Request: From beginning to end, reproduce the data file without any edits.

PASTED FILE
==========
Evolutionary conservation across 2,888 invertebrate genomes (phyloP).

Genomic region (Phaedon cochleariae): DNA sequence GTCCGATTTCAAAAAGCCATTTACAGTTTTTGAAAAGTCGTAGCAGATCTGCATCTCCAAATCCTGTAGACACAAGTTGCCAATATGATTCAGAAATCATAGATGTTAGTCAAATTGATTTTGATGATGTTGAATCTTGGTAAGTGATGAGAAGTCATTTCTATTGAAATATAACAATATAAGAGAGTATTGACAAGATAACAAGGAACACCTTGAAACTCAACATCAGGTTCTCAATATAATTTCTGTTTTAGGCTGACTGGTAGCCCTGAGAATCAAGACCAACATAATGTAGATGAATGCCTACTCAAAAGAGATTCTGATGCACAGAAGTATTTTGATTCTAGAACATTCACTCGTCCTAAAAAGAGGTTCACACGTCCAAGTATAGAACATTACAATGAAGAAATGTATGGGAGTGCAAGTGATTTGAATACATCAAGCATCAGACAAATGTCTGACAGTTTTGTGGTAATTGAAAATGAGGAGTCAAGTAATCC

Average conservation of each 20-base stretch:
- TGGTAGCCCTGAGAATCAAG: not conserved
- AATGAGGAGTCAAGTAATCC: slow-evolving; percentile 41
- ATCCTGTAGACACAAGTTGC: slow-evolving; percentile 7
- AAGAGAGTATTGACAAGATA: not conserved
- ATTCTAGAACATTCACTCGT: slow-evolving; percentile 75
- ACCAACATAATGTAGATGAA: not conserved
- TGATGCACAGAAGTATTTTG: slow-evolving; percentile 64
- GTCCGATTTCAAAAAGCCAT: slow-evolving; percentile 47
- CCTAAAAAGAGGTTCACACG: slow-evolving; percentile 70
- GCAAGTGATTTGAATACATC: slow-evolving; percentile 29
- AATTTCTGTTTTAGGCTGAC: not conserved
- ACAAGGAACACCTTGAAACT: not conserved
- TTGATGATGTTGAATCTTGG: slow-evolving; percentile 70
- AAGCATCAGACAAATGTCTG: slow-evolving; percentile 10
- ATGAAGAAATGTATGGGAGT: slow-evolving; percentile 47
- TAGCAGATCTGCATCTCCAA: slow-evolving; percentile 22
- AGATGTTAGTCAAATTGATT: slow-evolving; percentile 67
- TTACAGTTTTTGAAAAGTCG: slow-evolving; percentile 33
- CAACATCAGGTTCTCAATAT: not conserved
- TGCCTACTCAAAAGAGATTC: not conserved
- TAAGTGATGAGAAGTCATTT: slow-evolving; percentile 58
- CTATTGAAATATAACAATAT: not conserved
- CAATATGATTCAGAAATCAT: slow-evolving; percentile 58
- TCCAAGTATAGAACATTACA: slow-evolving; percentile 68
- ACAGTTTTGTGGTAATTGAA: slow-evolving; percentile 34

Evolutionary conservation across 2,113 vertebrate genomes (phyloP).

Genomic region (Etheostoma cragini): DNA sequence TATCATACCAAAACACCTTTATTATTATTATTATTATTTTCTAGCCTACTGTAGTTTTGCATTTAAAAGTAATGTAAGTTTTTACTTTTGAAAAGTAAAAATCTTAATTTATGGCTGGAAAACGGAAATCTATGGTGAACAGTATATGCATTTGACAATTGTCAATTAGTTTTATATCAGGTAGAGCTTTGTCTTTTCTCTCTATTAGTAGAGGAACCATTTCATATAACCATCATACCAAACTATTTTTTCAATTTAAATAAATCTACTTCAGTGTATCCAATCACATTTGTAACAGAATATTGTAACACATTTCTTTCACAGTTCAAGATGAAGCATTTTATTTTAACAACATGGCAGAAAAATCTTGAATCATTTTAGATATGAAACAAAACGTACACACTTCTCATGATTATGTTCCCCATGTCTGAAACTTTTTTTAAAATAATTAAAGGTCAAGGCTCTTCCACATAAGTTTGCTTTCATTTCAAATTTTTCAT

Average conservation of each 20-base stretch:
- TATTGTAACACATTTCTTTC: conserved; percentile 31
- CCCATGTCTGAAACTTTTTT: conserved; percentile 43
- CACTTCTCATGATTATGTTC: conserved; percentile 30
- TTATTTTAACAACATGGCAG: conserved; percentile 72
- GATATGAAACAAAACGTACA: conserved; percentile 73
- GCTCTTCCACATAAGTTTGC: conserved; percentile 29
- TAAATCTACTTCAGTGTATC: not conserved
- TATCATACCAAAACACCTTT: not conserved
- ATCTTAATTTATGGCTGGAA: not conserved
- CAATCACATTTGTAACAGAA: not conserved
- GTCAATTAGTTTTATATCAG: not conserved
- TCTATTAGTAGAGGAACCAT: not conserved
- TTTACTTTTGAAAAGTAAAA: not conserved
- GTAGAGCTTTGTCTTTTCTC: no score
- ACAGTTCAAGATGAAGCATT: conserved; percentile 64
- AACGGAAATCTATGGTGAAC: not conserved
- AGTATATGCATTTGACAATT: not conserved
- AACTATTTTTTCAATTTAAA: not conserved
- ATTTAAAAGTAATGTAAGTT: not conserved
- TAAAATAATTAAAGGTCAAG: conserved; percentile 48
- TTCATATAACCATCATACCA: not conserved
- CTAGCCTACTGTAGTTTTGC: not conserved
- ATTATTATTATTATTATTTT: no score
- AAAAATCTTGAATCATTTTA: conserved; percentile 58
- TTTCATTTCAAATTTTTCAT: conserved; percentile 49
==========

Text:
Evolutionary conservation across 2,888 invertebrate genomes (phyloP).

Genomic region (Phaedon cochleariae): DNA sequence GTCCGATTTCAAAAAGCCATTTACAGTTTTTGAAAAGTCGTAGCAGATCTGCATCTCCAAATCCTGTAGACACAAGTTGCCAATATGATTCAGAAATCATAGATGTTAGTCAAATTGATTTTGATGATGTTGAATCTTGGTAAGTGATGAGAAGTCATTTCTATTGAAATATAACAATATAAGAGAGTATTGACAAGATAACAAGGAACACCTTGAAACTCAACATCAGGTTCTCAATATAATTTCTGTTTTAGGCTGACTGGTAGCCCTGAGAATCAAGACCAACATAATGTAGATGAATGCCTACTCAAAAGAGATTCTGATGCACAGAAGTATTTTGATTCTAGAACATTCACTCGTCCTAAAAAGAGGTTCACACGTCCAAGTATAGAACATTACAATGAAGAAATGTATGGGAGTGCAAGTGATTTGAATACATCAAGCATCAGACAAATGTCTGACAGTTTTGTGGTAATTGAAAATGAGGAGTCAAGTAATCC

Average conservation of each 20-base stretch:
- TGGTAGCCCTGAGAATCAAG: not conserved
- AATGAGGAGTCAAGTAATCC: slow-evolving; percentile 41
- ATCCTGTAGACACAAGTTGC: slow-evolving; percentile 7
- AAGAGAGTATTGACAAGATA: not conserved
- ATTCTAGAACATTCACTCGT: slow-evolving; percentile 75
- ACCAACATAATGTAGATGAA: not conserved
- TGATGCACAGAAGTATTTTG: slow-evolving; percentile 64
- GTCCGATTTCAAAAAGCCAT: slow-evolving; percentile 47
- CCTAAAAAGAGGTTCACACG: slow-evolving; percentile 70
- GCAAGTGATTTGAATACATC: slow-evolving; percentile 29
- AATTTCTGTTTTAGGCTGAC: not conserved
- ACAAGGAACACCTTGAAACT: not conserved
- TTGATGATGTTGAATCTTGG: slow-evolving; percentile 70
- AAGCATCAGACAAATGTCTG: slow-evolving; percentile 10
- ATGAAGAAATGTATGGGAGT: slow-evolving; percentile 47
- TAGCAGATCTGCATCTCCAA: slow-evolving; percentile 22
- AGATGTTAGTCAAATTGATT: slow-evolving; percentile 67
- TTACAGTTTTTGAAAAGTCG: slow-evolving; percentile 33
- CAACATCAGGTTCTCAATAT: not conserved
- TGCCTACTCAAAAGAGATTC: not conserved
- TAAGTGATGAGAAGTCATTT: slow-evolving; percentile 58
- CTATTGAAATATAACAATAT: not conserved
- CAATATGATTCAGAAATCAT: slow-evolving; percentile 58
- TCCAAGTATAGAACATTACA: slow-evolving; percentile 68
- ACAGTTTTGTGGTAATTGAA: slow-evolving; percentile 34

Evolutionary conservation across 2,113 vertebrate genomes (phyloP).

Genomic region (Etheostoma cragini): DNA sequence TATCATACCAAAACACCTTTATTATTATTATTATTATTTTCTAGCCTACTGTAGTTTTGCATTTAAAAGTAATGTAAGTTTTTACTTTTGAAAAGTAAAAATCTTAATTTATGGCTGGAAAACGGAAATCTATGGTGAACAGTATATGCATTTGACAATTGTCAATTAGTTTTATATCAGGTAGAGCTTTGTCTTTTCTCTCTATTAGTAGAGGAACCATTTCATATAACCATCATACCAAACTATTTTTTCAATTTAAATAAATCTACTTCAGTGTATCCAATCACATTTGTAACAGAATATTGTAACACATTTCTTTCACAGTTCAAGATGAAGCATTTTATTTTAACAACATGGCAGAAAAATCTTGAATCATTTTAGATATGAAACAAAACGTACACACTTCTCATGATTATGTTCCCCATGTCTGAAACTTTTTTTAAAATAATTAAAGGTCAAGGCTCTTCCACATAAGTTTGCTTTCATTTCAAATTTTTCAT

Average conservation of each 20-base stretch:
- TATTGTAACACATTTCTTTC: conserved; percentile 31
- CCCATGTCTGAAACTTTTTT: conserved; percentile 43
- CACTTCTCATGATTATGTTC: conserved; percentile 30
- TTATTTTAACAACATGGCAG: conserved; percentile 72
- GATATGAAACAAAACGTACA: conserved; percentile 73
- GCTCTTCCACATAAGTTTGC: conserved; percentile 29
- TAAATCTACTTCAGTGTATC: not conserved
- TATCATACCAAAACACCTTT: not conserved
- ATCTTAATTTATGGCTGGAA: not conserved
- CAATCACATTTGTAACAGAA: not conserved
- GTCAATTAGTTTTATATCAG: not conserved
- TCTATTAGTAGAGGAACCAT: not conserved
- TTTACTTTTGAAAAGTAAAA: not conserved
- GTAGAGCTTTGTCTTTTCTC: no score
- ACAGTTCAAGATGAAGCATT: conserved; percentile 64
- AACGGAAATCTATGGTGAAC: not conserved
- AGTATATGCATTTGACAATT: not conserved
- AACTATTTTTTCAATTTAAA: not conserved
- ATTTAAAAGTAATGTAAGTT: not conserved
- TAAAATAATTAAAGGTCAAG: conserved; percentile 48
- TTCATATAACCATCATACCA: not conserved
- CTAGCCTACTGTAGTTTTGC: not conserved
- ATTATTATTATTATTATTTT: no score
- AAAAATCTTGAATCATTTTA: conserved; percentile 58
- TTTCATTTCAAATTTTTCAT: conserved; percentile 49